The Saudi King kicked off a month-long tour of Asia this week, as the oil kingdom looks to bolster ties in the east as it loses confidence in the U.S. as a stable ally.
The trip began in Malaysia where King Salman inked a $7 billion deal, promising to invest in a Malaysian petrochemical complex run by state-owned oil company Petronas. From there, he will tour Indonesia, Brunei, Japan, China and the Maldives.
The objectives of the trip are multiple. First, Saudi Arabia wants to keep and expand its market share in Asia. China is the largest crude oil importer in the world, and Saudi Arabia is China’s top oil supplier. However, competition is stiff and growing amid an oversupplied market. Russia and Saudi Arabia have battled for several years over the Chinese market, with Russia fast gaining ground. While Saudi Arabia has a slight edge in terms of market share in China, the two exporters are roughly on par.
Moreover, the lifting of international sanctions on Iran last year added another oil exporter to the mix. “There’s a market-share battle going on mainly among the Middle East producers and Russia,” Olivier Jakob, managing director of Petromatrix, told Bloomberg in an August 2016 interview. “Rivals are making a big push into China.” Aramco has often invested in refineries abroad to ensure steady demand for its crude oil.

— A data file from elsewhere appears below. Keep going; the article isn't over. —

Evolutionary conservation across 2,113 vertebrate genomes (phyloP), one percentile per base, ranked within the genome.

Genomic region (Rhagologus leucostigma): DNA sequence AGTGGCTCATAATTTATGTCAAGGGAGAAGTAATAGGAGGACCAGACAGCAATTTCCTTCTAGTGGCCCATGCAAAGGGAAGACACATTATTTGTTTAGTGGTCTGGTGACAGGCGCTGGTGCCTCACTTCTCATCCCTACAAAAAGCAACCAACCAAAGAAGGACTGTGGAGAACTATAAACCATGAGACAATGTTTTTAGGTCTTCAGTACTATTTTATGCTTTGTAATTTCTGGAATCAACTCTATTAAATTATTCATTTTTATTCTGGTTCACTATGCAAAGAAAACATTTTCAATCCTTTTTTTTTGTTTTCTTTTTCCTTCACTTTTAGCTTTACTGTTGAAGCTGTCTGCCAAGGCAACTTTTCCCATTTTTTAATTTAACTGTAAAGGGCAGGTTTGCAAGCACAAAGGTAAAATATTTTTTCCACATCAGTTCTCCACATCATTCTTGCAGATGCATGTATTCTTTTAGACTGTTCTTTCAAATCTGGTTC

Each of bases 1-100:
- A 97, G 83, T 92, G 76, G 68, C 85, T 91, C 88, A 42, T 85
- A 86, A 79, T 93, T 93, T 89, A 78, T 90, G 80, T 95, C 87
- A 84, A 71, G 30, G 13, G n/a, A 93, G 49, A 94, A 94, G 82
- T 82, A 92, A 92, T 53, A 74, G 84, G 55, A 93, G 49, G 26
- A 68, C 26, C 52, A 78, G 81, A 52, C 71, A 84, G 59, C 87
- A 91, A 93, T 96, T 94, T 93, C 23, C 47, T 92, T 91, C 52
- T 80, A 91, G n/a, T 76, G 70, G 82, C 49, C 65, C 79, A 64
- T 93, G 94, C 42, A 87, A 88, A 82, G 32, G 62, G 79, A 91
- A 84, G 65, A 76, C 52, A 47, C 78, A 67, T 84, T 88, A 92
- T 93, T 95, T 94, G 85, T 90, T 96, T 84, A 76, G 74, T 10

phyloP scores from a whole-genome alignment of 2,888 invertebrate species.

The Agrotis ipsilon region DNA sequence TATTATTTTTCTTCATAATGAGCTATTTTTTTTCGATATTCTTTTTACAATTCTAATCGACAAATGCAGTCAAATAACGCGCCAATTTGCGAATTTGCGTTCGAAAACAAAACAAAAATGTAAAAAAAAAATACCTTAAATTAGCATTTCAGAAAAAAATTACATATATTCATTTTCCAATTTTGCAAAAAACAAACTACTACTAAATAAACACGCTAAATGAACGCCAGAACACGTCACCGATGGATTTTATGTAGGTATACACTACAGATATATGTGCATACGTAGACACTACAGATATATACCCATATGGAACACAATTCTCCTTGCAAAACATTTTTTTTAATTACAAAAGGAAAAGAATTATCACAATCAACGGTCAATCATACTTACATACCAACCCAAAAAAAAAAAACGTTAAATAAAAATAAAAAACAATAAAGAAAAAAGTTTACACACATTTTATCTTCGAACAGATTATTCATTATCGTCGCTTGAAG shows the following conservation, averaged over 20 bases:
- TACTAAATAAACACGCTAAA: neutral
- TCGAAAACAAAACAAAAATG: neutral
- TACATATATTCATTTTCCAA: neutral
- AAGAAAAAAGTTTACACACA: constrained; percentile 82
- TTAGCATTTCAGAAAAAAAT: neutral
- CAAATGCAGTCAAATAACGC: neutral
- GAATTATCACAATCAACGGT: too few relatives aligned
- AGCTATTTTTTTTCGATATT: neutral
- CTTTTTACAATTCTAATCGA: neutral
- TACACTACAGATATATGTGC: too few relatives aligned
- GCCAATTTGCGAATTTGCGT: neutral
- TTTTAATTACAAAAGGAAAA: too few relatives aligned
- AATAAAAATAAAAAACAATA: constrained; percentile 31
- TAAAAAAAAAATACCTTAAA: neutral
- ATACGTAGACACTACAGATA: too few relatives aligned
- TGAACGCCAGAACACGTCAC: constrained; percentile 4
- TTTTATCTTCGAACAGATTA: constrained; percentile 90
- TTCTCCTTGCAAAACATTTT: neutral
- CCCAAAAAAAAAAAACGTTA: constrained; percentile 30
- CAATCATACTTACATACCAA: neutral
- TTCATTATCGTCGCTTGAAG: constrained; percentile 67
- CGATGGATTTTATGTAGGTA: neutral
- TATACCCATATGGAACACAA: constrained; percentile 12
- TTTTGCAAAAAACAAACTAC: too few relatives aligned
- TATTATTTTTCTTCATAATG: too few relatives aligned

Perhaps more important than the level of oil exports to China is the preparations for the IPO of Saudi Aramco. Saudi officials are trying to raise investors’ interest in the public offering, slated for 2018, which will see about 5 percent of the company. The government has said Aramco could be worth $2 trillion, although some analysts believe it would only be a fraction of that amount.
Relatedly, another reason the Saudi monarch is visiting Asia is to grow non-oil economic ties with Asia. The Saudi government is at the beginning of what it views is a long-term effort to diversify the economy. Early reports suggest that the Asian trip could yield some results. Saudi Arabia has agreed to put up to $45 billion in a technology fund led by Japan’s SoftBank Group. Saudi Arabia and China also signed more than a dozen preliminary economic agreements last year that they’d like to push forward.
Full article: Saudi King Goes East In Search Of Friends And Cash (OilPrice)